2020–2021 BCSC Basic and Clinical Science Course™
2 Fundamentals and Principles of Ophthalmology
Part V: Ocular Pharmacology
Chapter 15: Pharmacologic Principles
Topical medications that are absorbed by the nasal mucosa can attain significant levels in the blood. Systemic effects can be reduced by having patients gently close their eyes or apply digital nasolacrimal compression for 5 minutes after instilling an eyedrop.
When intraocular drugs are to be used, preserved medication must be avoided and the drug’s concentration carefully controlled so that internal ocular structures are protected from toxicity; for preparation and injection of intraocular medication, strict adherence to standard aseptic technique is necessary so that infection can be prevented.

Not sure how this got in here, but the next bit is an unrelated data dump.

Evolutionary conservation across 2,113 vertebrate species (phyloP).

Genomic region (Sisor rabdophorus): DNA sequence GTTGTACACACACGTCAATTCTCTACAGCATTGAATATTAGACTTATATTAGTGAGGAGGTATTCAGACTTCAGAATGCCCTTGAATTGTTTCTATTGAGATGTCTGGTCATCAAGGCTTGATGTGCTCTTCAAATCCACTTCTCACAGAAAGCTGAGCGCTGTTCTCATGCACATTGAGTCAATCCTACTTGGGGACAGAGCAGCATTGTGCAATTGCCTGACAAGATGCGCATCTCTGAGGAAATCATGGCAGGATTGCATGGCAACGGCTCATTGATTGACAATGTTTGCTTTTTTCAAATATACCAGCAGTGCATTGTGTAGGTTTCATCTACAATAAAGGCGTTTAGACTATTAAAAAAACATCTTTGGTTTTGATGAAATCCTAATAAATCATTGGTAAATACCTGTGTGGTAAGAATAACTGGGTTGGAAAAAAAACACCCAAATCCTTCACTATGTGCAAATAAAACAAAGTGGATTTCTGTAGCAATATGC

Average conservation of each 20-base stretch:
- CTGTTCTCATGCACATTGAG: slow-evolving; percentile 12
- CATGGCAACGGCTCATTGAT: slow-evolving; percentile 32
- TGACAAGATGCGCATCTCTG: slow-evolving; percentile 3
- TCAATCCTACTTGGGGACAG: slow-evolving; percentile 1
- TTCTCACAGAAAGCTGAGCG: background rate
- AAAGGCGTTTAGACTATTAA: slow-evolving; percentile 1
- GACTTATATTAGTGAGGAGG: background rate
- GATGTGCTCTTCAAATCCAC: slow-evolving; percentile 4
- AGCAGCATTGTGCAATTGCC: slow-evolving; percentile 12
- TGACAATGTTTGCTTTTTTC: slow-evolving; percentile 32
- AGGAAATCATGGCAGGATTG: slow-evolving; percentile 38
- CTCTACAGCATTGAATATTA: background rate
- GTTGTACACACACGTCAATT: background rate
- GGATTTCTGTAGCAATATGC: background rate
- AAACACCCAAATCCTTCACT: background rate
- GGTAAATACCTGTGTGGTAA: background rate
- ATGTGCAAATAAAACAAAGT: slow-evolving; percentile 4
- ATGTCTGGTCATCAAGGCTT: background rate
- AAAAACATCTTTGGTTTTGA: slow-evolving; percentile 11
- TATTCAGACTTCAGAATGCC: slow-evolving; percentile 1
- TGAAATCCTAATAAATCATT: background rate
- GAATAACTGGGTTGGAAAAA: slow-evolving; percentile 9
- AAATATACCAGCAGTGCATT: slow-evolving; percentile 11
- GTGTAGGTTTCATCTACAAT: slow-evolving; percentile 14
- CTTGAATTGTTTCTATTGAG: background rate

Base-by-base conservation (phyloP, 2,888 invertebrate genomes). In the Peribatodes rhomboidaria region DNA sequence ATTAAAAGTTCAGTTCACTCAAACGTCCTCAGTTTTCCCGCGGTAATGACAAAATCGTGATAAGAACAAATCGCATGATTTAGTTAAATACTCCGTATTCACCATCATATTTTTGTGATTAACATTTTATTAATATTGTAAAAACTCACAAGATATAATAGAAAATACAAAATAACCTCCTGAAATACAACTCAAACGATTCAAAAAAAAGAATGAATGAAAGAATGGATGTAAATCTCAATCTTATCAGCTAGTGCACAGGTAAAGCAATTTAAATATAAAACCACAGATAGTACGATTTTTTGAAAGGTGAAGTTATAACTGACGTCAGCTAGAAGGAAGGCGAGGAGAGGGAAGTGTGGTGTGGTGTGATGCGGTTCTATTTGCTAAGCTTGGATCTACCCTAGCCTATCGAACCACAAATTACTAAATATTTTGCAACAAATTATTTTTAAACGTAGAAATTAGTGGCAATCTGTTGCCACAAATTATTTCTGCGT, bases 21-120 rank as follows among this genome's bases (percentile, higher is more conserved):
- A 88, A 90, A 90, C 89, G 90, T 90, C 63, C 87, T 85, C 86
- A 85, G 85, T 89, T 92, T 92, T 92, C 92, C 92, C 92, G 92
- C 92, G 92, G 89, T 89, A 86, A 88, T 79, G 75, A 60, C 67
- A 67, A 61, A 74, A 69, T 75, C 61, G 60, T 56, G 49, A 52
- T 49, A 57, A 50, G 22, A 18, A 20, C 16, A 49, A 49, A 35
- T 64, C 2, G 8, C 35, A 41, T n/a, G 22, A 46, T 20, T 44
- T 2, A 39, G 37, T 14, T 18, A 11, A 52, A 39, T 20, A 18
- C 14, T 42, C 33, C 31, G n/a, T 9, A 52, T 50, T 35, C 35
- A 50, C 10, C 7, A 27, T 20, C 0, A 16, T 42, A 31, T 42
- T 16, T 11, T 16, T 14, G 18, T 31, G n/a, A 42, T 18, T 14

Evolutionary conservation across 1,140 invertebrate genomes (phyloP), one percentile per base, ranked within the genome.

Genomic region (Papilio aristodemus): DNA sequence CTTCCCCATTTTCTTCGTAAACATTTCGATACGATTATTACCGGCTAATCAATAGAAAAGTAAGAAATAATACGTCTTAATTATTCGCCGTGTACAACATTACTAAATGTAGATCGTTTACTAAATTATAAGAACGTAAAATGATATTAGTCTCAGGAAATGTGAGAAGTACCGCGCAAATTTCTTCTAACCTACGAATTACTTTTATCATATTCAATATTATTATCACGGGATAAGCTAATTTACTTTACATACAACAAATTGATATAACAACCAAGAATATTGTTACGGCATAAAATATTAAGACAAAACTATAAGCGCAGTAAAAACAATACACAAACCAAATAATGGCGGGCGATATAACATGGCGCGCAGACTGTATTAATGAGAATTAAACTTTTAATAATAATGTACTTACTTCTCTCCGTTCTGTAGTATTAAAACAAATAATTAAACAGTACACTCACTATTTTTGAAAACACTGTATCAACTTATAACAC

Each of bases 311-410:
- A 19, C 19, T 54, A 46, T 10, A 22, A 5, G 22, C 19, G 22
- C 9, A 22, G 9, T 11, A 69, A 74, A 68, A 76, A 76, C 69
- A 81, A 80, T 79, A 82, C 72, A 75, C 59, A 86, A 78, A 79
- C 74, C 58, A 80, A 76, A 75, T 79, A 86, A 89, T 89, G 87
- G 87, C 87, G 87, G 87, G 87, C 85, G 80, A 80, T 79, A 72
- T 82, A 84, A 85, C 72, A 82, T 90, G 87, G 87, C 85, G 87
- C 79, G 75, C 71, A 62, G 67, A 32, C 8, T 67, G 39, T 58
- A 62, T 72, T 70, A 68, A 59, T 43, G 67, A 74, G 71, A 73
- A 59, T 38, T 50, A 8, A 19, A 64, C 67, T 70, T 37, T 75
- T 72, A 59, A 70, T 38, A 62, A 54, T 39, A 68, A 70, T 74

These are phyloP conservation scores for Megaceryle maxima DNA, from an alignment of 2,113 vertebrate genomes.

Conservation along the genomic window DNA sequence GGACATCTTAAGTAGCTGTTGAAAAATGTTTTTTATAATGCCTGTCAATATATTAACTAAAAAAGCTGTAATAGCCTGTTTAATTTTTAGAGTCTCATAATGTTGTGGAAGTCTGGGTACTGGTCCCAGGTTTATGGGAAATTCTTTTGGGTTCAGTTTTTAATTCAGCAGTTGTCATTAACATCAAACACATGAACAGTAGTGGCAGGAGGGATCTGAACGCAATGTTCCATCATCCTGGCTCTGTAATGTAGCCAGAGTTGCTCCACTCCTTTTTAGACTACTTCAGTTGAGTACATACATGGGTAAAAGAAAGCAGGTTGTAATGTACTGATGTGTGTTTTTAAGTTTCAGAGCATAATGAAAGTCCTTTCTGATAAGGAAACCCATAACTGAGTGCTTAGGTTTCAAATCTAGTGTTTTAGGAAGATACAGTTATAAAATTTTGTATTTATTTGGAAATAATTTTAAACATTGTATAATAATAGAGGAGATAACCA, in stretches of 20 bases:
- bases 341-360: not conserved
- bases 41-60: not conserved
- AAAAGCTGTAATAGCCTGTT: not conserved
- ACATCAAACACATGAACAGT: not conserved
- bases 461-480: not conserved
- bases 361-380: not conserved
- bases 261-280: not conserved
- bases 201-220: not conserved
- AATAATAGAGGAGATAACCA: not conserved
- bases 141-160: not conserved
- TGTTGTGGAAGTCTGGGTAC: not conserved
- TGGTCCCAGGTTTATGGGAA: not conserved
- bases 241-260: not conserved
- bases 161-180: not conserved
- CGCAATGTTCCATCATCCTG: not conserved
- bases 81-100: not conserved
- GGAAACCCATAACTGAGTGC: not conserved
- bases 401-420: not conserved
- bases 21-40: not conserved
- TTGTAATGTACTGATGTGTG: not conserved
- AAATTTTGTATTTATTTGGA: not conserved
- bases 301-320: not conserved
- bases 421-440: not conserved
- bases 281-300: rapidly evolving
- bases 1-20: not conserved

Lipophilic compounds are more likely than hydrophilic compounds to penetrate the blood–ocular and blood–brain barriers.
Sustained-release drug delivery using nonbiodegradable inserts and biodegradable implants are under evaluation for the treatment of glaucoma.
Genetic polymorphisms can alter the way that patients respond to drug therapies. These variations are under evaluation in patients with age-related macular degeneration and in those with glaucoma.
Excerpted from BCSC 2020-2021 series: Section 2 - Fundamentals and Principles of Ophthalmology. For more information and to purchase the entire series, please visit https://www.aao.org/bcsc.